Awarded the 2017 Newbery Medal!
Kelly Barnhill wrote a perfect book. I love her The Witch's Boy (as have many others) for so many reasons. And now, lightning has struck twice! THE GIRL WHO DRANK THE MOON is an achingly beautiful tale. Luna, rescued as an infant by a gentle old witch, has lived for years protected by kind Xan's fierce love. As Luna turns thirteen years old, the powerful magic within her (fueled by the moon itself) is revealed. She will be unknowingly drawn into a dangerous conflict as familiar forces of fearsome evil and pure goodness inexorably meet. Barnhill herself must have drunk of the moon's light to have created such a remarkable story. It is perfection.
Nicholson Baker spent twenty-eight days as a substitute teacher for a public school district in Maine. SUBSTITUTE: GOING TO SCHOOL WITH a THOUSAND KIDS, is his engaging account of the experience. Mr. Baker relates each day's teaching assignment (in a variety of schools and grades) with detail and humor. Taken together, these smaller stories offer a clear-eyed, revealing, and poignant look inside very real schools. Baker's affection for the students he meets is genuine. His willingness to poke fun at himself is equally endearing. His observations are honest and important. He reveals the messiness, frustration, hope, and the utter joy that are part of each day in any classroom. Baker is talented and passionate. His book is triumph.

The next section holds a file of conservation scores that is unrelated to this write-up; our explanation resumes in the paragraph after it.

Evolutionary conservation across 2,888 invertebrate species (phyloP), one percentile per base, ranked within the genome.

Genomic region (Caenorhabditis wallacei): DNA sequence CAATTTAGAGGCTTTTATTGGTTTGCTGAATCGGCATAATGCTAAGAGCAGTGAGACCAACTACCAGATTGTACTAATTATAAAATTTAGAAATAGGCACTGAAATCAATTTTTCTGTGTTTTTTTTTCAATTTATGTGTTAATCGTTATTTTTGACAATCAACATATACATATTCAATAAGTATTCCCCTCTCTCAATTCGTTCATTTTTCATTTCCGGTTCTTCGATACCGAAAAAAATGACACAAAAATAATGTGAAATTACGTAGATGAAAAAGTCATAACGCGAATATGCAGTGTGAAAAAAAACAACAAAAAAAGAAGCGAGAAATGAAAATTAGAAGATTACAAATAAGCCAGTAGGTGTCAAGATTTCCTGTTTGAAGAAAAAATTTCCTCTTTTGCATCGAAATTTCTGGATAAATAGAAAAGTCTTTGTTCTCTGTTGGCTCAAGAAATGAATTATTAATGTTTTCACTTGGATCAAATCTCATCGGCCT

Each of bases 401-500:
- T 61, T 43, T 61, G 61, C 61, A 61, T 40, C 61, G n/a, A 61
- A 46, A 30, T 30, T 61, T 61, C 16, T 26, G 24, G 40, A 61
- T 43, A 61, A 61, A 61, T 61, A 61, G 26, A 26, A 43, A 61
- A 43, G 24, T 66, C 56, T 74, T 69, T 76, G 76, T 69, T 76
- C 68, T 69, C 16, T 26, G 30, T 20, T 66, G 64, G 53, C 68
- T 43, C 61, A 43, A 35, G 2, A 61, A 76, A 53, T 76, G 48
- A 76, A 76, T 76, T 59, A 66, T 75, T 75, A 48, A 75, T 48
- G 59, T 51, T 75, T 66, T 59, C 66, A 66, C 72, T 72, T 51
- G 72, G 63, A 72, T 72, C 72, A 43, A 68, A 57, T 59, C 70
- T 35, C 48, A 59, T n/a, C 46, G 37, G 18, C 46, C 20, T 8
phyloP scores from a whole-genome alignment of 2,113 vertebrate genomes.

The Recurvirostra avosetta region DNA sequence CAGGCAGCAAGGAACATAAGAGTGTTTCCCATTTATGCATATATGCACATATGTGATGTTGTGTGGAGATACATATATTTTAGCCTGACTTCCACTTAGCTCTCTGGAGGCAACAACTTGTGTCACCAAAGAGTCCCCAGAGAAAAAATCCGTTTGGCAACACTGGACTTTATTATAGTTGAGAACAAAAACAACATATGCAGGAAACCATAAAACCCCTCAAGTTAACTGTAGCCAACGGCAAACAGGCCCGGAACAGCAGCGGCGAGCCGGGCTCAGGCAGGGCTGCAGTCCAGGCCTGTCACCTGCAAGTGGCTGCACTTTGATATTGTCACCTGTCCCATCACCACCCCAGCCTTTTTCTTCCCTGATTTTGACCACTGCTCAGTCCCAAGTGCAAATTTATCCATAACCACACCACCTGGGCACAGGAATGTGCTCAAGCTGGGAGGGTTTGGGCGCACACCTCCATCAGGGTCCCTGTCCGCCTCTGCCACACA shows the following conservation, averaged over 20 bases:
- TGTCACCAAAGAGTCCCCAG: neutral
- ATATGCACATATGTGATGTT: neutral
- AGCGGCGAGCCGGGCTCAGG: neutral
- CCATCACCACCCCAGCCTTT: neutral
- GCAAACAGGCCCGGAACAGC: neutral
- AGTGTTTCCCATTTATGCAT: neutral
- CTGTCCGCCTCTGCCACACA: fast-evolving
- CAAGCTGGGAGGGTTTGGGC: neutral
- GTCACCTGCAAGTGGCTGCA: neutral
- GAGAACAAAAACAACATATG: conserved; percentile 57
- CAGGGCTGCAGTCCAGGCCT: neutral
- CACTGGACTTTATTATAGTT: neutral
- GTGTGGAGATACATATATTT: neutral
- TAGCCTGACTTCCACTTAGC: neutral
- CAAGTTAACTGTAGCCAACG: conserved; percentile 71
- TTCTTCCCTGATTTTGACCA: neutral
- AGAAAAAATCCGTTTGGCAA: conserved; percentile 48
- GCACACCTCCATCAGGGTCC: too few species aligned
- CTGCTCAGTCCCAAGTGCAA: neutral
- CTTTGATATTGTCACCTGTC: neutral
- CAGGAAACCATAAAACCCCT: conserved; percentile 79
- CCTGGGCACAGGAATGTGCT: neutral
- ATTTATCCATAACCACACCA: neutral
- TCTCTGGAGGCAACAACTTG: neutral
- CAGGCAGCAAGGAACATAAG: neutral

Perhaps a most persistent panda can persuade his panda parent that a pair of pants (with pockets) would be a positively perfect piece of apparel. "No" says the parent repeatedly, "Pandas don't wear pants." Young panda provides more and more proof to perpetuate his plan. Papa panda remains firm - no pants! Which panda will prevail? Jacqueline Davies's wry tale is delightful, and Sydney Hanson's expressive illustrations are charming - a productive pairing! This is a great book!
Eric Jay Dolin's wonderful new book is so much more than "a history of the American lighthouse". It is a lively, highly readable account of our country's development and growth. Brilliant Beacons is America's story; lighthouses are its main character. As in his previous books, Dolin skillfully tackles an expansive subject by focusing on the compelling stories of people. And so, we read of daring sea rescues, of the continuous efforts to mprove the brightness and clarity of the beacons' beams, and of the heroism of the many keepers who maintained lighthouses under highly trying conditions. Brilliant Beacons is another terrific book by Eric Dolin. →We have signed copies! Call to reserve.
The story of the life of Thomas Francis Meagher is simply amazing! He came of age during Ireland's Great Hunger and spoke out boldly against England's treatment of Ireland. Found guilty of treason, Meagher was sentenced to banishment for life in Tasmania. A daring escape led him to America where he bravely led a heroic Irish regiment for Union forces during the Civil War. It is a remarkable tale related with cinematic perfection by Timothy Egan. Egan's gorgeous writing is as wonderful as the tale he tells. This is a great book!
This is truly one of the best books I have ever read. Winik's book is informative, highly readable, challenging (in the best way), and completely unforgettable! He has written a masterpiece.